it would make him subordinate to one of the very officials whose
actions Congress wanted him to oversee: the Treasury Secretary's.
Barofsky has, quite rightly, protested the administration's efforts to
destroy his independence, and has done so with increasing assertiveness
as the administration's war on his oversight activities has increased.
Why would an administration vowing a New Era of Transparency wage war
on a watchdog whose only mission is to ensure transparency and
accountability in these massive financial programs?

It should
take little effort to explain the significance of these clashes. The
amount of taxpayer money transferred to the banking industry or
otherwise put at risk for its benefit is astronomical. Professor
Nouriel Roubini argues in a New York Times Op-Ed
today that actions by the Federal Reserve over the last nine months
helped avert a Depression, while former Governor Eliot Spitzer said this week
that the Fed has turned into a "Ponzi scheme" that relies on insider
dealing and requires vastly increased scrutiny. Those claims aren't
mutually exclusive. It's not surprising that transferring
extraordinary sums of taxpayer money to a particular industry will help
that industry avoid collapse, but it is still the case that the
potential for extreme corruption and even theft in such transactions is
enormous (indeed, even Roubini argues that Fed Chairman Ben Bernake
played an important role in enabling the crisis in the first place).
No matter one's views of the wisdom of the bailout and related
programs, transparency, accountability and independent oversight are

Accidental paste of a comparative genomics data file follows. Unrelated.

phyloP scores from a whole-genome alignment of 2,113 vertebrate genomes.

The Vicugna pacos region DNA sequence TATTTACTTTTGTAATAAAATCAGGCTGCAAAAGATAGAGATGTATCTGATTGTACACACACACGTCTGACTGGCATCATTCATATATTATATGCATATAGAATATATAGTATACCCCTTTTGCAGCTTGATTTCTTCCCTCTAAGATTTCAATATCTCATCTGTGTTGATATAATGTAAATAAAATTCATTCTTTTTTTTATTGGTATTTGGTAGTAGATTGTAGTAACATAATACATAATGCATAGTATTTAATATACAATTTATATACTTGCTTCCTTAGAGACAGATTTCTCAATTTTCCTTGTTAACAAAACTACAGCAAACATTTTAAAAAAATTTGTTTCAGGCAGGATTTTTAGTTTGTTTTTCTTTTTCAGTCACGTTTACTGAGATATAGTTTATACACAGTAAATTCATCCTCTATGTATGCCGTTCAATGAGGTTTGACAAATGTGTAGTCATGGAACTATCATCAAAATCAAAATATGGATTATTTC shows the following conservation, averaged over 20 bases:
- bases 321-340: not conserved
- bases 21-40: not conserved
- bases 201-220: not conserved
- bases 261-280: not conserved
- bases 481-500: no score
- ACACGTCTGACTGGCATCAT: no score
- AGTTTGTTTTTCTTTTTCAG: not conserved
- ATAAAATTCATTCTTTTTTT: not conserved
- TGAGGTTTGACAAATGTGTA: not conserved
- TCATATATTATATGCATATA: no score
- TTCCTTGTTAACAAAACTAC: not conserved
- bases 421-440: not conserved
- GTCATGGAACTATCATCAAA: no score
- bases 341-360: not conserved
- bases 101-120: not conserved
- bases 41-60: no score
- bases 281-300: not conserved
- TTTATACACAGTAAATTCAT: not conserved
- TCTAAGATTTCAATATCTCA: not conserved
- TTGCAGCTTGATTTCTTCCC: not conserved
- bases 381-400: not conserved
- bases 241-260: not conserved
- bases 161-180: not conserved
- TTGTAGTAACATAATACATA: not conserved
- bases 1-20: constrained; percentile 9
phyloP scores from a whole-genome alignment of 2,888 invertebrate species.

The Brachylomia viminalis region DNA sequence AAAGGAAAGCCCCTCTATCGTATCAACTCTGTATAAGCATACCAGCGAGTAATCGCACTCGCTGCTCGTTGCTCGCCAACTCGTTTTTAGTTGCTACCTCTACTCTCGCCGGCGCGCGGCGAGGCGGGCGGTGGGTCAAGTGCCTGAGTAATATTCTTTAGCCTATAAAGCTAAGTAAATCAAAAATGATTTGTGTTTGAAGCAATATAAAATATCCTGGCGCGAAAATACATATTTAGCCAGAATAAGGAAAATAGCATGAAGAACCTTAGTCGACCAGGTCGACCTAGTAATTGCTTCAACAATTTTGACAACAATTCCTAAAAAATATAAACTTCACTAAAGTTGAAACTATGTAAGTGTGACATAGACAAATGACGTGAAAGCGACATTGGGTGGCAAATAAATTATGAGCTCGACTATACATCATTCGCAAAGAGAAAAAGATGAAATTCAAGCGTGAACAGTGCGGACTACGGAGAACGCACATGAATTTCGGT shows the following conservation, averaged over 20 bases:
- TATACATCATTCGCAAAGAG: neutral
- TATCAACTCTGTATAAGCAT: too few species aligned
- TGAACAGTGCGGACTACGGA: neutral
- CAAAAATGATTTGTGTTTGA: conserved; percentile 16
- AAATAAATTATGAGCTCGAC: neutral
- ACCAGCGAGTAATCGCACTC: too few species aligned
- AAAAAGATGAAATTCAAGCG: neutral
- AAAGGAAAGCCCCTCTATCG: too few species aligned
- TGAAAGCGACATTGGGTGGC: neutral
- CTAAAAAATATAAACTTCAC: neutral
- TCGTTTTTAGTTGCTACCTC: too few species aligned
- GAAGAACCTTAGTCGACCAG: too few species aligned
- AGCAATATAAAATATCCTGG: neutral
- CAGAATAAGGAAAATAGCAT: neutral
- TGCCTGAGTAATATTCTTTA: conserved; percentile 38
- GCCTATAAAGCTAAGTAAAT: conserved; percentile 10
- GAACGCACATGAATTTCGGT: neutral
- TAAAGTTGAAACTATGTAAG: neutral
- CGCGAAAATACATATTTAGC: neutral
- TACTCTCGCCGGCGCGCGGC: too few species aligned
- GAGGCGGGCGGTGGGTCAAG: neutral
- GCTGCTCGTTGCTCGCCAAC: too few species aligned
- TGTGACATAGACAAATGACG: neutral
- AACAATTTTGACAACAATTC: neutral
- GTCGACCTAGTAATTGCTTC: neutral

absolutely vital, and that is what Barosksy's office was created to
ensure (though it's unlikely -- given how Washington works -- that
Congress actually expected that the person in charge of that office
would take those duties seriously and be willing to fight with senior
administration officials to protect his independence).

Earlier this week, ABC News'
Jake Tapper conducted a 20-minute podcast interview with Barofsky, and
I really recommend that everyone listen to it (it can be heard by
clicking PLAY on the recorder below or can be downloaded here).
Barofsky details the war being waged by the Obama administration --
especially the Treasury Department -- on his independence, as well as
their constant and multi-faceted campaign to impede his efforts to
bring transparency to what is being done with these vast amounts of
money (those obstructionist actions are consistent with the efforts of
Senate leaders to block a vote on Ron Paul's bill to audit the Fed,
a bill which now has truly bi-partisan and trans-ideological support
among a majority of House members). As a hard-core Obama supporter,
Barofsky is quite obviously dismayed at what he describes as the
failure to adhere to transparency pledges in these areas. Barofsky is
particularly worth listening to because his integrity, apolitical
independence, and prosecutorial tenacity in imposing accountability are
exactly what our political culture so woefully lacks.